It was all smooth sailing last Monday evening at the Quail Valley River Club, where 260 supporters of the Youth Sailing Foundation of Indian River County gathered to celebrate the 10th anniversary of the nonprofit with a blow-out Rock the Boat fundraiser.
The dining room was in shipshape form, right down to sailboat centerpieces floating on ocean-blue seas, the grill held long tables of silent-auction items, and partiers later danced to Curtis Hill in the bar area. From the porch during the cocktail hour, attendees could watch sailors in action as they showed off their skills on the water.
The organization has grown exponentially since its April 2009 founding by Charlie Pope and Varoujan “Pops” Karentz to introduce youngsters to the joy of sailing using one-person Opti sailboats.
A knowledgeable crew of mariner volunteers expanded the program, and today YSF boasts four paid instructors and 40+ on-water volunteers. Additionally, 15 high schoolers are now U.S. Sailing Certified Instructors, and help staff the summer camps.
With the addition of C420 sailboats, they began a YSF high school sailing program and adult sailing classes; there is now a VBHS Varsity Sailing Team, a Junior Varsity Team and two Elementary School Squadrons. Additionally, more than 150 children now attend summer camps at The Moorings Yacht and Country Club and Quail Valley River Club, 40 through scholarships awarded to children at local nonprofits.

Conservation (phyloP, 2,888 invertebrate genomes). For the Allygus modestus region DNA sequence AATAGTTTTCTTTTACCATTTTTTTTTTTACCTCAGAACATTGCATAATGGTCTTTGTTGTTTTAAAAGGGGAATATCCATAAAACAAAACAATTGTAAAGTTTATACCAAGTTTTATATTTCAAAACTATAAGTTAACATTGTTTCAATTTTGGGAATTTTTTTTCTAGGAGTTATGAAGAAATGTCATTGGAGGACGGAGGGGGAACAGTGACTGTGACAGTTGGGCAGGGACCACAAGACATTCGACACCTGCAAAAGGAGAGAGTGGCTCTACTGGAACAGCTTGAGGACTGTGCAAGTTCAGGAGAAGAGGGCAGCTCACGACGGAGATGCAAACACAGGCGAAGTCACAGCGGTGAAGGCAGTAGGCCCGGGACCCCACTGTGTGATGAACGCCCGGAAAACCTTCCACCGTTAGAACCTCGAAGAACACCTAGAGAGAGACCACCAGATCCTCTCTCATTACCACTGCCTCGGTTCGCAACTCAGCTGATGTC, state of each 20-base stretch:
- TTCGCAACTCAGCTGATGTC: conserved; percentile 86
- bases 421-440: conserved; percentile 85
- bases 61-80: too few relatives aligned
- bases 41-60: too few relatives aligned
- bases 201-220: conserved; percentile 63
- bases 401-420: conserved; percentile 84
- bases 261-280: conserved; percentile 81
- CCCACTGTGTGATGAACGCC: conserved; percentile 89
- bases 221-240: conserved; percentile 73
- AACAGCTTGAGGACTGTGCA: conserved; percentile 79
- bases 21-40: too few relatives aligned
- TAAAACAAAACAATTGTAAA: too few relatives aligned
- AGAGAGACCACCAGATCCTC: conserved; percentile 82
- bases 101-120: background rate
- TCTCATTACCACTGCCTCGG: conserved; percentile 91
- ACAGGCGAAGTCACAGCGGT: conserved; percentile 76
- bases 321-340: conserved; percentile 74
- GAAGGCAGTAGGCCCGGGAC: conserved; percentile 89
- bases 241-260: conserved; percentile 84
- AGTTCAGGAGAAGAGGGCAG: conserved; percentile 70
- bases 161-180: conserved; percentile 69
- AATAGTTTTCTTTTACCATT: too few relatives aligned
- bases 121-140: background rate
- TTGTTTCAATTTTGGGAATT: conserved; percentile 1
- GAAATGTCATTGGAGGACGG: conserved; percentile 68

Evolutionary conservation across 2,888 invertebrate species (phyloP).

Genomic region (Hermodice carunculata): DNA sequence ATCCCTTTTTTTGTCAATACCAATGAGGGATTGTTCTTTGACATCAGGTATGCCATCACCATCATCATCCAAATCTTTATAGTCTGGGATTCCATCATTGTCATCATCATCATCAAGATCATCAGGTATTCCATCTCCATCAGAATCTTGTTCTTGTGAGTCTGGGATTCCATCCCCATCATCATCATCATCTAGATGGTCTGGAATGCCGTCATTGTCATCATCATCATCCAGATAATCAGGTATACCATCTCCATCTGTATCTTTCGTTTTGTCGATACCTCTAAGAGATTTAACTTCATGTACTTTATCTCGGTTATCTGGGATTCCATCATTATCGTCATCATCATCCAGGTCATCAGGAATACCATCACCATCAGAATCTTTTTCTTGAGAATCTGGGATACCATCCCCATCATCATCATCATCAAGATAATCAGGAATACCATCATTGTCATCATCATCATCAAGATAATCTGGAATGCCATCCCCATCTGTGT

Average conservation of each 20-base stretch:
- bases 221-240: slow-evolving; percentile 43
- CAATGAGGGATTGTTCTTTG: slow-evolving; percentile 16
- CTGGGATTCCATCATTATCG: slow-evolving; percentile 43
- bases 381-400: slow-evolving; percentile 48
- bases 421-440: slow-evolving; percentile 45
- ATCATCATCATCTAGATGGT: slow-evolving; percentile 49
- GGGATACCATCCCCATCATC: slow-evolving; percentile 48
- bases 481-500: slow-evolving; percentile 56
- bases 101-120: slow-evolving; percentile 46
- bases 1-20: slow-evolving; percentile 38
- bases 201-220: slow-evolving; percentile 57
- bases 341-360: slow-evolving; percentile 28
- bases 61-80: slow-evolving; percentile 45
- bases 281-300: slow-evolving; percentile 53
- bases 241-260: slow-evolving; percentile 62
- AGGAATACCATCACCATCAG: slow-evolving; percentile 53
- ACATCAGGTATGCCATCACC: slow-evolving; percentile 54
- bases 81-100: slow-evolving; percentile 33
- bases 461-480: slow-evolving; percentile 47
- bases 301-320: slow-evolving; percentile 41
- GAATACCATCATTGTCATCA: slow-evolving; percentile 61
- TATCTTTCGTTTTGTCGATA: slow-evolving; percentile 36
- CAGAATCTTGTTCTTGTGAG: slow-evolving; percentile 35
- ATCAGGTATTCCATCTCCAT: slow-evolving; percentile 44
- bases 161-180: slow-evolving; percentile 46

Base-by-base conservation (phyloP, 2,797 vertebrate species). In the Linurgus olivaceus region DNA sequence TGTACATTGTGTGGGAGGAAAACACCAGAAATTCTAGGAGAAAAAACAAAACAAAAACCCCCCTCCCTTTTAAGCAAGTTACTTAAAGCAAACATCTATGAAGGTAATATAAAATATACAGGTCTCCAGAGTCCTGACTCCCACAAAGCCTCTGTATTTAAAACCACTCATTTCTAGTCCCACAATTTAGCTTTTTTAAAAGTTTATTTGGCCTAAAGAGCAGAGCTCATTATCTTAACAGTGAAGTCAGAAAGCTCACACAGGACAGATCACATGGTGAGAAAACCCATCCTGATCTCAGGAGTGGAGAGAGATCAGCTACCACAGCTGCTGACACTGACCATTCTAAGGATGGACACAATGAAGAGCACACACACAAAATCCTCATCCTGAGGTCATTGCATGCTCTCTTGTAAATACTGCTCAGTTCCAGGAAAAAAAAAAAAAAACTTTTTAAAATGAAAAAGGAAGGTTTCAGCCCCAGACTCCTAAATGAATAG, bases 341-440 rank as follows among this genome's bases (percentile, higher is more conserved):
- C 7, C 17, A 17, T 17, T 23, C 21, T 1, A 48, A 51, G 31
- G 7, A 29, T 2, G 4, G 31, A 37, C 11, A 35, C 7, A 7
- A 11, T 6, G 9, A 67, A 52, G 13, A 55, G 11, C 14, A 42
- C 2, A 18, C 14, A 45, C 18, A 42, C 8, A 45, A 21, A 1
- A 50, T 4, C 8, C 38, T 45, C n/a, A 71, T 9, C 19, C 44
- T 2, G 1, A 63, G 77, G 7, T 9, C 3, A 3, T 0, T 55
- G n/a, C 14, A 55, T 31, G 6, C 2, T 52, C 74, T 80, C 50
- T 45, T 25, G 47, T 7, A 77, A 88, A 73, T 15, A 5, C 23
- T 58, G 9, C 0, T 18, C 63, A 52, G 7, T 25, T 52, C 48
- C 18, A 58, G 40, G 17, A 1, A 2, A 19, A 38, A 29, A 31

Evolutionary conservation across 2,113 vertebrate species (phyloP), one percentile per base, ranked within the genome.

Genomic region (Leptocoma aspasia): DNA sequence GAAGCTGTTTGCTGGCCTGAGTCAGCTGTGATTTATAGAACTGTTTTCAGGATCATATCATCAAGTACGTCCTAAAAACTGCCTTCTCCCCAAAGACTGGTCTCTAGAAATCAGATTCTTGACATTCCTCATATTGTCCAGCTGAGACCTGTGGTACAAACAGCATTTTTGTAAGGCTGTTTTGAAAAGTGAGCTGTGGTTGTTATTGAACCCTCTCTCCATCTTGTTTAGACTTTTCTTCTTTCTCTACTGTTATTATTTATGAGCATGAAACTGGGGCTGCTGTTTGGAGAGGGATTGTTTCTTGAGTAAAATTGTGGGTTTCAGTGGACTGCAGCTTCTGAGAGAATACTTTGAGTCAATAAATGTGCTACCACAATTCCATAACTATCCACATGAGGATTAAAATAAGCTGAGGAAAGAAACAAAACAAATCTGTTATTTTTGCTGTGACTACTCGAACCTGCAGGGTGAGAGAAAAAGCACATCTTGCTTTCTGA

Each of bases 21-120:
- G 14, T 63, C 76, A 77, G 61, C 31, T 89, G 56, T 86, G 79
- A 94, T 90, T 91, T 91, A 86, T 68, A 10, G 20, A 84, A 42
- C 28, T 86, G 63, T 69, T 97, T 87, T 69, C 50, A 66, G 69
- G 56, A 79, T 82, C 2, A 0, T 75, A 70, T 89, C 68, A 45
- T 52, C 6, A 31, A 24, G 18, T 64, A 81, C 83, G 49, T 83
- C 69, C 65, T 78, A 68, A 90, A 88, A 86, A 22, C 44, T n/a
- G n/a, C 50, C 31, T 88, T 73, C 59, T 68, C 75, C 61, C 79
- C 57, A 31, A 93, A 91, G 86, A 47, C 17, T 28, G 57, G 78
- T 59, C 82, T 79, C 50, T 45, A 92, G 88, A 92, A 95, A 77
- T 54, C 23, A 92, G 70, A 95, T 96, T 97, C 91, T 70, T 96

Supplementing the roughly 150 youngsters who sail free every week, 40 adults pay for sailing lessons.
“We have three special-needs sailboats, built in New Zealand,” said Stu Keiller, YSF executive director, explaining that an adaptive sailing program for special needs individuals ages 14 to 61 began this past fall.
“We want to start renewing our fleet,” said Keiller. He said a fund memorializing the late David Shelby enabled the purchase of eight brand-new Opti boats, but the need now is for additional C420 racing sloops.
During the live auction, YSF was offering Fleet Patron rights – $7,500 to purchase and name new 420s, or $2,000 to sponsor and name refurbished Mariner 19-foot day sailers.
“Our kids are competing against the top in the state, and when they go to the regattas a lot of the others are sailing brand-new boats,” said Keiller. “We saw immediate improvement with the Optis. The kids immediately became more competitive, but more importantly it lifted the whole program. We think that getting the 420s is going to make a real boost to that program also.”
Keiller said they now have a wait list for all of their programs, adding “we’re constrained mainly by not having enough qualified instructors.”
Their ultimate goal is to build a Community Sailing Center, offering such amenities as boat and kayak ramps, classrooms, boat storage and rentals, which would enable them to provide “educational, recreational and competitive sailing programs for all ages.”
For more information, visit ysfirc.org.